Welcome to “This is a Thing,” a monthly feature where your humble film editor will examine a piece of popular culture — a film, an album, a television special, whatever — that I wouldn’t believe existed, had I not laid my own eyes upon it. This month: the stunningly ill-conceived 1938 Western, announced in its opening titles as “The Terror of Tiny Town, with an all-midget cast.”
The story goes that low-budget producer Jedd Buell was inspired to make his magnum opus by an offhand comment from a subordinate: “If this economy drive keeps on, we’ll be using midgets for actors.” And like that, The Terror of Tiny Town was born. Buell took out ads in newspapers around the nation, offering “Big Salaries for Little People.” He hired 60 actors (averaging 3’8”) to fill the roles of his $100,000 production.
There was one “full-sized” actor in the film, an emcee type, presumably on hand to provide contrast to the film’s hero and villain in its pre-title sequence. He promises “a novelty picture with an all-midget cast, the first of its type to ever be produced,” and introduces us to the hero, Buck Lawson (Billy Curtis) and the villain, Bat Haines (“Little Billy” Rhodes), who is apparently our title character.
And then roll the credits, promising “a rollickin’, rootin’, tootin, shootin’ saga of the great outdoors” starring “Jed Buell’s Midgets” (care to bet they didn’t pick that name themselves?). Producer Buell and director Sam Newfield — whose less-than-stellar filmography includes such MST3K favorites as I Accuse My Parents, Radar Secret Service, and Lost Continent — had previously made another “novelty Western,” the 1937 movie Harlem on the Prairie, and yes, it’s exactly what it sounds like. For Tiny Town, the intrepid filmmakers combine the standard, tired Western with the singing cowboy picture, with a half-assed dash of Romeo and Juliet thrown in for good measure. Villainous Haines tries to pit two ranching families against each other to his own benefit, causing havoc in “Tiny Town” and nearly wrecking the romance of Buck and Nancy (Yvonne Moray) in the process.
But that’s merely plot, window dressing really — The Terror of Tiny Town exists to service one joke and one joke only, and that’s seeing little people in a seemingly incongruous Western setting. They ride Shetland ponies. They enter saloons by walking under the doors. They drink from beer steins the size of their heads. And the vamp sings a torch song in a little-girl voice that places the whole scene firmly in the realm of creepiness:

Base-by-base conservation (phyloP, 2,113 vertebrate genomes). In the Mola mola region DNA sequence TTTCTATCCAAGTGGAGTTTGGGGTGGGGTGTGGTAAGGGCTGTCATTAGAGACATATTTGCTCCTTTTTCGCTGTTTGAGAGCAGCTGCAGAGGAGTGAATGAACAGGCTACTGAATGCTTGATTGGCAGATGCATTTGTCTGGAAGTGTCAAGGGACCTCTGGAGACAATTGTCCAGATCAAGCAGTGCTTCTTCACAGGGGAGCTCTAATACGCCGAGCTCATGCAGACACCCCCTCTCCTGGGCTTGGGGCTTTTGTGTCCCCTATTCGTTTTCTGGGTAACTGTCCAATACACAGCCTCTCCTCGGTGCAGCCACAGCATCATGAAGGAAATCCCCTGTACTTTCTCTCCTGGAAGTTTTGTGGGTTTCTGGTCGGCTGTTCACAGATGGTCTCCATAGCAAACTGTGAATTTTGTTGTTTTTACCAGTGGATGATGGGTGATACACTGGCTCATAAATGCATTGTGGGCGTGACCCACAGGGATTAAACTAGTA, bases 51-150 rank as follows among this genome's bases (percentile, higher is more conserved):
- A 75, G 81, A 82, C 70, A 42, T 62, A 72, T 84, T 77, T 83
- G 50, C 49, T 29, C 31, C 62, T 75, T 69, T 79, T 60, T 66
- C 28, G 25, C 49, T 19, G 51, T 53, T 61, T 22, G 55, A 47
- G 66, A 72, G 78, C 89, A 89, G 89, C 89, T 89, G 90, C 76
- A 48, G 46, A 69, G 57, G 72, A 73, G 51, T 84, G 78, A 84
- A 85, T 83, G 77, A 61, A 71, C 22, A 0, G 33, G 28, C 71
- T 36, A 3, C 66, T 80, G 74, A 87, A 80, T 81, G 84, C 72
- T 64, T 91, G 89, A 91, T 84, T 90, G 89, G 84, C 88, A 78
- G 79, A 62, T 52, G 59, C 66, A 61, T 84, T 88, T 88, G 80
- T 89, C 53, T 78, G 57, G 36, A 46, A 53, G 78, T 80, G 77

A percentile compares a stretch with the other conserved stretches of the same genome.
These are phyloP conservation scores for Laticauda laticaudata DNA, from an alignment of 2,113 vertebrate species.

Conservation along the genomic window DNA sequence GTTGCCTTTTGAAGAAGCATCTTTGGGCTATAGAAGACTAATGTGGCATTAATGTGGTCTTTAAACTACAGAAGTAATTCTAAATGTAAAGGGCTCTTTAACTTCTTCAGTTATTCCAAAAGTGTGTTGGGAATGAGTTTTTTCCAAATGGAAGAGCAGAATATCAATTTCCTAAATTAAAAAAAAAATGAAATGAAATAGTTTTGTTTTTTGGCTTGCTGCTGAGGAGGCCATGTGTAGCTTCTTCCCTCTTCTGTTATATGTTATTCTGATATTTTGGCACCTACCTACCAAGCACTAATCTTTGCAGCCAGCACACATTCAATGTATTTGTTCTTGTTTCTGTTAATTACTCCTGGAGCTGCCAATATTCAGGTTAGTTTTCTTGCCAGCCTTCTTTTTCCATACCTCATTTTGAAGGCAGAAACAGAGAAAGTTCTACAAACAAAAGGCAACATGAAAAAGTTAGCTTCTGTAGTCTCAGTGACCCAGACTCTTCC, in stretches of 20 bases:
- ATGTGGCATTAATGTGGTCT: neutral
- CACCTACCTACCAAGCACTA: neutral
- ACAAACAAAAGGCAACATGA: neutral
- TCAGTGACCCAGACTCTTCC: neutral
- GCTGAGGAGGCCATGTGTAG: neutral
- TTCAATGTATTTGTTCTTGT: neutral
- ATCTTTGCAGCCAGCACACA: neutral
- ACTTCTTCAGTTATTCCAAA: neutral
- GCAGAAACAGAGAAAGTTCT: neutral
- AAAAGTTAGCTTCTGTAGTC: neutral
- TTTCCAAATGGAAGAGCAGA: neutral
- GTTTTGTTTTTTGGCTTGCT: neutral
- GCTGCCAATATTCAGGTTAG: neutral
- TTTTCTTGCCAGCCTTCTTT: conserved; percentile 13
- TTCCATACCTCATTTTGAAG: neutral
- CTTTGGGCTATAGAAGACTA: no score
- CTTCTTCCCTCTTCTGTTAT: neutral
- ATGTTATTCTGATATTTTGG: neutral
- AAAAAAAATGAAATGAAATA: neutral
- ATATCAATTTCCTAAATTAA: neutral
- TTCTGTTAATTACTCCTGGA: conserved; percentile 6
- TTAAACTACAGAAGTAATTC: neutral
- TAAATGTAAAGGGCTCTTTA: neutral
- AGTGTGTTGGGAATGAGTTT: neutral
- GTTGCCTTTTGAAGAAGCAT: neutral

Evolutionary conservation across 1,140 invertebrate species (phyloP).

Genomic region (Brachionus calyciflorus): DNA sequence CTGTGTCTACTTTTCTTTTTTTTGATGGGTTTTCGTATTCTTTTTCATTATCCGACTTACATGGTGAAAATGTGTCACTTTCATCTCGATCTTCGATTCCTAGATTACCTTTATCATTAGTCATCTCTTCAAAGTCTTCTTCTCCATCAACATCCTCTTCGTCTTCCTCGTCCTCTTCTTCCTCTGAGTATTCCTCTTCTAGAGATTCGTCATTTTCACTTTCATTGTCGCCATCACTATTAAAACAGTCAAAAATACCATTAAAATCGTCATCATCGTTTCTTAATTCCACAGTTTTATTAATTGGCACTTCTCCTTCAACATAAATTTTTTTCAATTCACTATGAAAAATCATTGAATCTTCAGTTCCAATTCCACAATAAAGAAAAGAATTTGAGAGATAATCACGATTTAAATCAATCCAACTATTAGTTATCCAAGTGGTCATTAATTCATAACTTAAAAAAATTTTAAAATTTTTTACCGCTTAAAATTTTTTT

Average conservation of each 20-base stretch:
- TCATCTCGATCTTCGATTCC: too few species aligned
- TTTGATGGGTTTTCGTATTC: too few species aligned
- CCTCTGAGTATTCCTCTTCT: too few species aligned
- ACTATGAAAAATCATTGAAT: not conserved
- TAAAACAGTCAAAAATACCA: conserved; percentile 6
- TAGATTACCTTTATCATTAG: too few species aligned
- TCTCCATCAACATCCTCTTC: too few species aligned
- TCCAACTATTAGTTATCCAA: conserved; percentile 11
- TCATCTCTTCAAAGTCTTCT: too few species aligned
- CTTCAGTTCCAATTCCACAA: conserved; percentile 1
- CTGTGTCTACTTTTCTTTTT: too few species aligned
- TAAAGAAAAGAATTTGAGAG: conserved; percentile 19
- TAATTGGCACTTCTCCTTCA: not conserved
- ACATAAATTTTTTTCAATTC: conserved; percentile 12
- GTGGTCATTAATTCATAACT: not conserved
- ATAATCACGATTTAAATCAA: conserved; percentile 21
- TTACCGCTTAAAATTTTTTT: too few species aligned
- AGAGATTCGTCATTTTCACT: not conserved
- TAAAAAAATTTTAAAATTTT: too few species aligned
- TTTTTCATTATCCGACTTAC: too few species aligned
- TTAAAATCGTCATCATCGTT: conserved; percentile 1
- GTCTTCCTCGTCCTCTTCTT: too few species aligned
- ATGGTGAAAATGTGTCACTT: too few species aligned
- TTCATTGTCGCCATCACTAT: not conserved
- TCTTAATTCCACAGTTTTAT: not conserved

The Terror of Tiny Town is a dull, lifeless mess, running a mere 62 minutes, but all of them so agonizing that the film feels longer than Shoah. It’s filled with stock music cues, flat line readings, and clumsy direction, all in the service of the worst combination of bad-taste parade and hoary horse opera. The oater tropes deployed here were already old hat when Tiny Town was released in 1938, and they’re presumably played for laughs. But it’s not that the clichés are spoofed in any kind of a witty way; it’s merely that they’re enacted by people who are shorter than we’re used to seeing. In other words, it’s an hour or so of pointing and laughing. The idea of the film is so insane that the bad-movie connoisseur might think there are some smug laughs in there somewhere, that any movie that sounds this bad must be just a little bit good. No such luck; the experience is merely depressing, and the “joke” (such as it is) has been told by about the three-minute mark.
Surprisingly enough, The Terror of Tiny Town was a minor success in its initial release, reaping enough of a profit for Buell to plan further screen exploits. According to The Golden Turkey Awards (of which Terror is a recipient), Variety’s July 20, 1938 issue included a news item promising “a series of films,” with the “second picture to be started within thirty days… based in a lumber camp, with a grown-up heavy portraying mythical Paul Bunyan.” Somehow, this sure-fire hit never came to pass. But the following year, several members of Tiny Town’s cast — including its three leads — would appear as Munchkins in The Wizard of Oz. We’ve all got skeletons in our closets, it seems.